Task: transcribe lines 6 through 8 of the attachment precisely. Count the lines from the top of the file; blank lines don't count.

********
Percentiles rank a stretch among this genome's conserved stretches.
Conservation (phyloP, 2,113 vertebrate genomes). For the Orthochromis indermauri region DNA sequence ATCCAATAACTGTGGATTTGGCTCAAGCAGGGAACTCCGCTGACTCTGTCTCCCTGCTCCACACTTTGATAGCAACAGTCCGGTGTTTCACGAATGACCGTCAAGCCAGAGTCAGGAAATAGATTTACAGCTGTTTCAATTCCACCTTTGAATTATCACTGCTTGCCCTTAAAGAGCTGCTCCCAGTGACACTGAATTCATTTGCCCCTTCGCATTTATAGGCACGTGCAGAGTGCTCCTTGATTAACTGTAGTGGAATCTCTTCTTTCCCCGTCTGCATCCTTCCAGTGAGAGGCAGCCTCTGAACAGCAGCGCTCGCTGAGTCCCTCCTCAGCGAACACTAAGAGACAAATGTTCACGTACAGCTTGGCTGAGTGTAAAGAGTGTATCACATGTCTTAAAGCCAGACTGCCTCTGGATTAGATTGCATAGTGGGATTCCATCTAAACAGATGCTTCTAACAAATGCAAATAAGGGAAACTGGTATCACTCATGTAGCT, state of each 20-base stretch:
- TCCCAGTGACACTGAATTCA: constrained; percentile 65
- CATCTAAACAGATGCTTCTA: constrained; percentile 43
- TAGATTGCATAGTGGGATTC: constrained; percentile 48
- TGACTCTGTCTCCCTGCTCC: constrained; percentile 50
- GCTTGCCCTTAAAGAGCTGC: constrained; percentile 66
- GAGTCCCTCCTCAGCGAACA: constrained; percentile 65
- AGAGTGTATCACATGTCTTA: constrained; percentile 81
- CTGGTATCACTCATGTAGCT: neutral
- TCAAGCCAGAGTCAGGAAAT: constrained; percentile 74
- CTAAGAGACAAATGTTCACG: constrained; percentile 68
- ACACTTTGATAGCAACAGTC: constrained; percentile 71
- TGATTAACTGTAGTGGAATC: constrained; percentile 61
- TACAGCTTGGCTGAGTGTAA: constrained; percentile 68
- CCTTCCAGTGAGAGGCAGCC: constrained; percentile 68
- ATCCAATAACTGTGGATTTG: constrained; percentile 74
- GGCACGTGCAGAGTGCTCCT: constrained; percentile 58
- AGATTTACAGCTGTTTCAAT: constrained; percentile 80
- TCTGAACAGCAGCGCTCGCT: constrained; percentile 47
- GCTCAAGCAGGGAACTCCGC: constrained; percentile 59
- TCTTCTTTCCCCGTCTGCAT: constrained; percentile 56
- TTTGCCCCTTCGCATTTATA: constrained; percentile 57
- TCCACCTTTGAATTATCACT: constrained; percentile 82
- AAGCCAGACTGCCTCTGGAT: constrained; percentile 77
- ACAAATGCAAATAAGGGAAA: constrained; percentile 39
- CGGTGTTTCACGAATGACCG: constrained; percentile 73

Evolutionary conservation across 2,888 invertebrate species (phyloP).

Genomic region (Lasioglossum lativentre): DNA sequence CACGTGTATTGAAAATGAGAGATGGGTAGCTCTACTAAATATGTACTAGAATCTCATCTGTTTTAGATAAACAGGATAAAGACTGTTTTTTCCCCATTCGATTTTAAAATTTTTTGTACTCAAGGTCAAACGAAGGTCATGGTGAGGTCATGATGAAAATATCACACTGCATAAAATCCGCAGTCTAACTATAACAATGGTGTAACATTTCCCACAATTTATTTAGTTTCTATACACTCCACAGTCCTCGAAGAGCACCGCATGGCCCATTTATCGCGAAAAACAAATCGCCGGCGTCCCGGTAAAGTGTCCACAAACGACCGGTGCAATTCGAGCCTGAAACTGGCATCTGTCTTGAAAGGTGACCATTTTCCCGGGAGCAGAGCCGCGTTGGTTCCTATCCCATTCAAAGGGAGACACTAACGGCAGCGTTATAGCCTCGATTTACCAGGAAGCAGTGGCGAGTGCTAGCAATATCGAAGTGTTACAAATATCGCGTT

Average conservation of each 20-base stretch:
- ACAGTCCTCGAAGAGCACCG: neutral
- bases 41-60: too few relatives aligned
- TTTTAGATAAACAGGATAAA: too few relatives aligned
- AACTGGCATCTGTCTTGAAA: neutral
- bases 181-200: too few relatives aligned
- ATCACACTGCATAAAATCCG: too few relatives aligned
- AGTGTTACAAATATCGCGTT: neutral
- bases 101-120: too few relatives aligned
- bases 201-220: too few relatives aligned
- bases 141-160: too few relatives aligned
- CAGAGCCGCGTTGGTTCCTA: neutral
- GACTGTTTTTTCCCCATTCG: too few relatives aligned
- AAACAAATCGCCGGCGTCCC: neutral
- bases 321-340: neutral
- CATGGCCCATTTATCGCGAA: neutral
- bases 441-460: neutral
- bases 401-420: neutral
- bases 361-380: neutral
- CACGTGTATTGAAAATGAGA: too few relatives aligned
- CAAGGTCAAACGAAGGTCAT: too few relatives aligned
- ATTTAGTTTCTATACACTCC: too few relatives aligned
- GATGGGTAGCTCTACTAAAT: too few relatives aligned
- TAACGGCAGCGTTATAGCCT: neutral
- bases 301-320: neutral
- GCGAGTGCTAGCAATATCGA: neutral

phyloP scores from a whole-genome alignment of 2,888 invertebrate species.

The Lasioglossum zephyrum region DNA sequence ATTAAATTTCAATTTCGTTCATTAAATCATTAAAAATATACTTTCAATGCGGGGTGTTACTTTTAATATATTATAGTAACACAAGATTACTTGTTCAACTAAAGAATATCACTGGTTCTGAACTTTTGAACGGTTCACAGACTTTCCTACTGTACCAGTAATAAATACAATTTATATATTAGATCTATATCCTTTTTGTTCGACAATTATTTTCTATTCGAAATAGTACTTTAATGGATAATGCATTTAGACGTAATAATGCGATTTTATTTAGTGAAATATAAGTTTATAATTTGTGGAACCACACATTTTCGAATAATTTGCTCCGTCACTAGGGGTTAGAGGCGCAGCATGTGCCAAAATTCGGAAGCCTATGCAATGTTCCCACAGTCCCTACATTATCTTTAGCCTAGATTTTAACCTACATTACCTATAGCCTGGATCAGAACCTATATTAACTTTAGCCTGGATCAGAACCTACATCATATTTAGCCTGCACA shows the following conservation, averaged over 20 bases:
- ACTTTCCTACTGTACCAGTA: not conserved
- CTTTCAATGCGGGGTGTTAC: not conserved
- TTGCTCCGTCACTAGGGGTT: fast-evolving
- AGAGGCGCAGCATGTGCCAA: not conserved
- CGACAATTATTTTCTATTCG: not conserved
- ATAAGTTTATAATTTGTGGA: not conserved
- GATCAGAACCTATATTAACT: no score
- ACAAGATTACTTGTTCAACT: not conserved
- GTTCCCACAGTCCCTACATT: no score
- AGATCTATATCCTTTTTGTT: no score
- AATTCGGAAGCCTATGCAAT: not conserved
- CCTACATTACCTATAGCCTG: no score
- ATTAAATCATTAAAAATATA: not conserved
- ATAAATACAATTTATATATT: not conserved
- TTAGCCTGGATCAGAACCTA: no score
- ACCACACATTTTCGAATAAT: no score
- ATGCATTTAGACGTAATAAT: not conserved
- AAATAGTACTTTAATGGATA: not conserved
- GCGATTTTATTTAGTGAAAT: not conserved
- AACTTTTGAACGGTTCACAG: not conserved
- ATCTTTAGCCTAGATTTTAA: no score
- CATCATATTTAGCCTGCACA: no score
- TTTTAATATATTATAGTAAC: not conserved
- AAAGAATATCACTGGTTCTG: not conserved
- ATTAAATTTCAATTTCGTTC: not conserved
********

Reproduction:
- TGACTCTGTCTCCCTGCTCC: constrained; percentile 50
- GCTTGCCCTTAAAGAGCTGC: constrained; percentile 66
- GAGTCCCTCCTCAGCGAACA: constrained; percentile 65